Sarah’s dad, Joe, is a retired organic chemistry professor. He lives a few blocks away from his school, the University of Kentucky.  I exchanged a few emails with him about possibly visiting the UK Physics Dept. to snag some LN2 from the labs. His response included “Can we make ice cream with it too?”

I love Mr. Wilson.

Confident that traveling cross-country with some Ziploc bags of white powders to try this at home would end in tears, I ordered new, fresh batches of Ultra-Tex to be shipped to Kentucky in preparation for me to try this on the road. I also ordered squeeze bottles and packed my Eye service piece. A few days after Christmas, I packed this all into a duffel bag and drove the 2.5 hours from Leitchfield to Lexington, ready to play.

Mr. Wilson was eager and happy to take Sarah and I to UK, where we navigated through some poorly-lit hallways and oddly-locked doors into the depths of the physics lab to retrieve a 4L dewar of LN2. The lab was straight out of the 70’s, and Sarah and I excitedly snapped away with our cameras as we waded through the labyrinthine halls.

Photo by Sarah Wilson


Photo by Sarah Wilson


Photo by Sarah Wilson


Photo by Sarah Wilson

A short while later, we returned to Sarah’s family’s house with ample cryonics booty. I had premade the cranberry and blueberry stocks before we went, and Sarah helped me fill 30 or so balloons with the mixture. We dipped them one at a time into a shallow dewar pot for a minute each until they were frozen.

Photo by Sarah Wilson

A few slipped out of the tongs as we lifted them out of the nitrogen to lay them on a wooden cutting board to warm a bit; they cracked very easily and were quite fragile. After letting the spheres temper for a minute or so, I would roll them around in my hands to soften the balloon enough for me to be able to peel it off. I burnt my fingers a bit during this process; it was easy for me to forget how cold these things were. There’s a greater difference between room temperature and liquid LN2 than between room temperature and boiling oil for deep frying, so burns from holding these spheres are more severe than pulling a french fry out of oil barehanded.


Photo by Sarah Wilson

Sarah’s mom doesn’t own a blender, so I had to try pureeing the orange and lemon in mom’s blender, but it couldn’t get either mixture to the smooth texture that I needed, which meant it didn’t squirt out of the bottles the way it needed to. I also found that the orange puree had this odd tendency to ‘clot’ into big chunks, making it nearly impossible to squirt through a small hole. Of course, this didn’t affect the taste; the wonderfully unique texture of the blueberry and cranberry spheres was amazing, and the flavor profiles were both really, really good. I’d never tasted chervil before; it’s a bit like a cross between cilantro and anise. Definitely unique. I actually felt quite proud of the blueberry one; the cinnamon and orange paired great with it and I felt the whole thing was a bit ‘brighter’ than that of the cranberry, though both were delicious. Sarah’s family preferred the tartness of the cranberry, while my sisters and I liked the blueberry one better.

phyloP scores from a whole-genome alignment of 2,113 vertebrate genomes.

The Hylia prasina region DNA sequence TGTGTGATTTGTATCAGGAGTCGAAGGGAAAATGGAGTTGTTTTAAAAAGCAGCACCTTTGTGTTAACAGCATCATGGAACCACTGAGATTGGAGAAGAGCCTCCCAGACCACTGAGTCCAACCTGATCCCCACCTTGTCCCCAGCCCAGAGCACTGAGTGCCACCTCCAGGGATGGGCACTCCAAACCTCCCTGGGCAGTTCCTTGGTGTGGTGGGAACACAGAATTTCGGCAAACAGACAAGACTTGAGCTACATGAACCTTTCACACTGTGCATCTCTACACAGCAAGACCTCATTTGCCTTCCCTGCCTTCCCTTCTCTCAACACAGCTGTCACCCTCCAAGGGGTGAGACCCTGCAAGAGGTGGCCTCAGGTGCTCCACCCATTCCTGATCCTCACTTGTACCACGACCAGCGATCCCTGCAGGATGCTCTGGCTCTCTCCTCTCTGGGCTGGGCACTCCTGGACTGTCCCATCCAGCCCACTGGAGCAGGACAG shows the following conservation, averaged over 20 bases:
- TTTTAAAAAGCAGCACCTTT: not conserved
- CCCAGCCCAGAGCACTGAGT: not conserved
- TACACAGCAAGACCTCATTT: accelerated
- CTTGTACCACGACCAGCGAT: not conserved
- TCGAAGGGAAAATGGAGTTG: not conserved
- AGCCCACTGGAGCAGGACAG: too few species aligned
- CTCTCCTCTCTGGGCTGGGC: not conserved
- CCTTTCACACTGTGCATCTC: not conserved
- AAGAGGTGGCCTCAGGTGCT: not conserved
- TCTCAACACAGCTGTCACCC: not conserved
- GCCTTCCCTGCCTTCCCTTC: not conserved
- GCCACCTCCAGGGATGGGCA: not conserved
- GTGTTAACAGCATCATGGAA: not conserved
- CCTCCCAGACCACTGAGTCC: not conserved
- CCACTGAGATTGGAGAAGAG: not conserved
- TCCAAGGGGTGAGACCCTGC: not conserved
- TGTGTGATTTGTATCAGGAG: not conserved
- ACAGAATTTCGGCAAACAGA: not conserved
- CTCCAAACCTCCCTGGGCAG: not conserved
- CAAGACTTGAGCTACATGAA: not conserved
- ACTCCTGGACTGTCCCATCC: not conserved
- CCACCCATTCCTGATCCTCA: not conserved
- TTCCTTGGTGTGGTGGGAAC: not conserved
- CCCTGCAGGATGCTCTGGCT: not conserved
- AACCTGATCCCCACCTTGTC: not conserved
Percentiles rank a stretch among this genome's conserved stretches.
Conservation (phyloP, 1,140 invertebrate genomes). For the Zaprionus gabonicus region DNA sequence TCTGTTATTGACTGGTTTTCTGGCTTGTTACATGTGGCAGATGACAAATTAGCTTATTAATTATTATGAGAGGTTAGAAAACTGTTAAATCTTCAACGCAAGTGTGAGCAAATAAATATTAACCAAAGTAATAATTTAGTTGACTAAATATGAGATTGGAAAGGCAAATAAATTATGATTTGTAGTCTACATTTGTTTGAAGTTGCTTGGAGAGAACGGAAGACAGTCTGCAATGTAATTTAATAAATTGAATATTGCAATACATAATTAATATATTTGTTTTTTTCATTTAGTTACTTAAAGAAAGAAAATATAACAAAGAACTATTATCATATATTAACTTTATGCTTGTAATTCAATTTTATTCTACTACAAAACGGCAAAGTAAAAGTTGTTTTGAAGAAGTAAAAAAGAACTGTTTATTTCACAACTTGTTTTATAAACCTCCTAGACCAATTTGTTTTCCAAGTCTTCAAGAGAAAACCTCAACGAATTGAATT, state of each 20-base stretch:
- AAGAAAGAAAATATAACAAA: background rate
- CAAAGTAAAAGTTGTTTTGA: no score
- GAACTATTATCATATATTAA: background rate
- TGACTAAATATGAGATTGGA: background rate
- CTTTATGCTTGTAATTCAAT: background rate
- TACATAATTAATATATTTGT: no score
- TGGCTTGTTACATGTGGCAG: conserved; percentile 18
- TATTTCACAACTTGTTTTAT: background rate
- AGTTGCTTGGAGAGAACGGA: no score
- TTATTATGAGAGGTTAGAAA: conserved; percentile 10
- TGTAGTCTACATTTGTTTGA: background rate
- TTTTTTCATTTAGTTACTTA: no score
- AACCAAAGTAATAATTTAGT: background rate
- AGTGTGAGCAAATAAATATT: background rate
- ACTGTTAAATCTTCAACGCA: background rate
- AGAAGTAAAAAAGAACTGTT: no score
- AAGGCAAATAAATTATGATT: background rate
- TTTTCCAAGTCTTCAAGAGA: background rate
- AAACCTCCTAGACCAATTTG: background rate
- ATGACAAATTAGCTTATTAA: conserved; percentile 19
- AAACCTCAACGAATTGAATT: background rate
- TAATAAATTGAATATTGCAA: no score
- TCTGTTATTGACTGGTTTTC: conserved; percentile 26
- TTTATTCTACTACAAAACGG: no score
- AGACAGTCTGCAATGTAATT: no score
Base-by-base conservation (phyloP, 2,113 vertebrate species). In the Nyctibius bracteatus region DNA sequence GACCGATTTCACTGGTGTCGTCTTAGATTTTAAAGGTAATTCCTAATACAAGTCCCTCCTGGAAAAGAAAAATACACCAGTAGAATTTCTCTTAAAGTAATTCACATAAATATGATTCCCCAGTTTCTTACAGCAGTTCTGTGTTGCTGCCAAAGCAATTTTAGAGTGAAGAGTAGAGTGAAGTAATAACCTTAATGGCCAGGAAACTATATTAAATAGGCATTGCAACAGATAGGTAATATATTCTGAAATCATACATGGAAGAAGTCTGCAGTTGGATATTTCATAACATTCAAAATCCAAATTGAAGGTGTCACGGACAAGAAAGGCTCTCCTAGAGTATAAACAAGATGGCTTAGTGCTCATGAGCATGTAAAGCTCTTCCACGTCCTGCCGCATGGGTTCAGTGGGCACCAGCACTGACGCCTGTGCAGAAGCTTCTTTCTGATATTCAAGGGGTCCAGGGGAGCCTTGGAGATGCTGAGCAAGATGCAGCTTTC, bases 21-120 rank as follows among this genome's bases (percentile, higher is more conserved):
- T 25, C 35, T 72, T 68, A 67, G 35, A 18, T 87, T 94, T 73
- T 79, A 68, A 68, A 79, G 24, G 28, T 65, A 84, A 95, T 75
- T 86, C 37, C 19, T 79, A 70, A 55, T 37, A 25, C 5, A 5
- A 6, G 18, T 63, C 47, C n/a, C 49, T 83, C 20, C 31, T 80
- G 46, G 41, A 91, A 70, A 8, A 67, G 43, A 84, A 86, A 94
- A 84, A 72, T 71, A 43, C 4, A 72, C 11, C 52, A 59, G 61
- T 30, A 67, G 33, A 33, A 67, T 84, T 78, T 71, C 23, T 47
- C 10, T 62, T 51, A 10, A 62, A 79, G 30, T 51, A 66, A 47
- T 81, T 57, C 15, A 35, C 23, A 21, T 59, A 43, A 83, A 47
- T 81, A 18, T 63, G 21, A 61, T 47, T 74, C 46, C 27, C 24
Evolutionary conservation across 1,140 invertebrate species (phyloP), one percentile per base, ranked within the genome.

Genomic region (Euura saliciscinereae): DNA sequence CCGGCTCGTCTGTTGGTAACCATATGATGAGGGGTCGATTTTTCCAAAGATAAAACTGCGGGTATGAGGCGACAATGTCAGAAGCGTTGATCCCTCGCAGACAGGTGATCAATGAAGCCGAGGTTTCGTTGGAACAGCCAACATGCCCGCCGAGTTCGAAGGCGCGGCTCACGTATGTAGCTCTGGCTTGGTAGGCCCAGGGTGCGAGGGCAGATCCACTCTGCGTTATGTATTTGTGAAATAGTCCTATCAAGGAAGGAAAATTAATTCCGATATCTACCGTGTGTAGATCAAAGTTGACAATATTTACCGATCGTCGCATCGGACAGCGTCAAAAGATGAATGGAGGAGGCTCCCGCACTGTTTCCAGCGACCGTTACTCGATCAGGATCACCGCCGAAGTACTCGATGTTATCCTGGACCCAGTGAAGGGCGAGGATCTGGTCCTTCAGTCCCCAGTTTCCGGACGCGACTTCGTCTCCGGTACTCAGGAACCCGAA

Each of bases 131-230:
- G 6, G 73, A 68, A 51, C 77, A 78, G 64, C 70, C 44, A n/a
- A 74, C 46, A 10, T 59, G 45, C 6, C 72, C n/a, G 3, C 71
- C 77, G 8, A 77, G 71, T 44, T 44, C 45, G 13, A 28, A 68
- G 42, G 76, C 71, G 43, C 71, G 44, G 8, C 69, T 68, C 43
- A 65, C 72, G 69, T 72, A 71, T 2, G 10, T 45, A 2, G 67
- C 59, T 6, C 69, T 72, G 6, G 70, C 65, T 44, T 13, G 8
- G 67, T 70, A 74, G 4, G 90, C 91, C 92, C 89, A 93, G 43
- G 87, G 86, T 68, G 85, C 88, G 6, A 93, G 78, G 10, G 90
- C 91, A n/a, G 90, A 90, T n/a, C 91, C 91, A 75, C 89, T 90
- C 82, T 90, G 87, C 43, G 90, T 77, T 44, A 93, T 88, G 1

Photo by Sarah Wilson

These photos represent the most artfully I could plate them with the equipment I had. The top two are the blueberry spheres, the third is a cranberry one.

Despite the taste being great, I wasn’t all the way happy with the photogenics of everything. I wanted to take some nicer photos…so when we got back to San Francisco, I made the whole thing again. This time, I got to use my Dewar, and had much better luck at the welder’s supply.

For contemporaneous testing purposes, I froze a few spheres of the cranberry and blueberry with the Ultra-Tex mixed in just in my freezer. I was curious which component played more of a role in the final texture: the Ultra-Tex or the LN2. I took one sphere from each freeze treatment and put it on a sheet of cast iron that I had cooled with dry ice. Cast Iron has a lot of thermal mass, so the sheet stayed cold and was a good working surface for playing with this stuff (as well as a staging area for plating the spheres). Anyway, I smooshed each sphere by putting a wooden spoon on top and smacking it. I expected the LN2 spheres to squish like peanut butter and the freezer-cooled spheres to crack, but was surprised to see the opposite happened.

In tasting the two, the freezer-frozen spheres were…odd. Like a gelatinous sorbet. It was interesting in an experimental way, but not necessarily in a desirable way. It was also grainier. I suspect I could probably get close to the texture of the LN2 using a slurry of dry ice and alcohol, but I didn’t try this.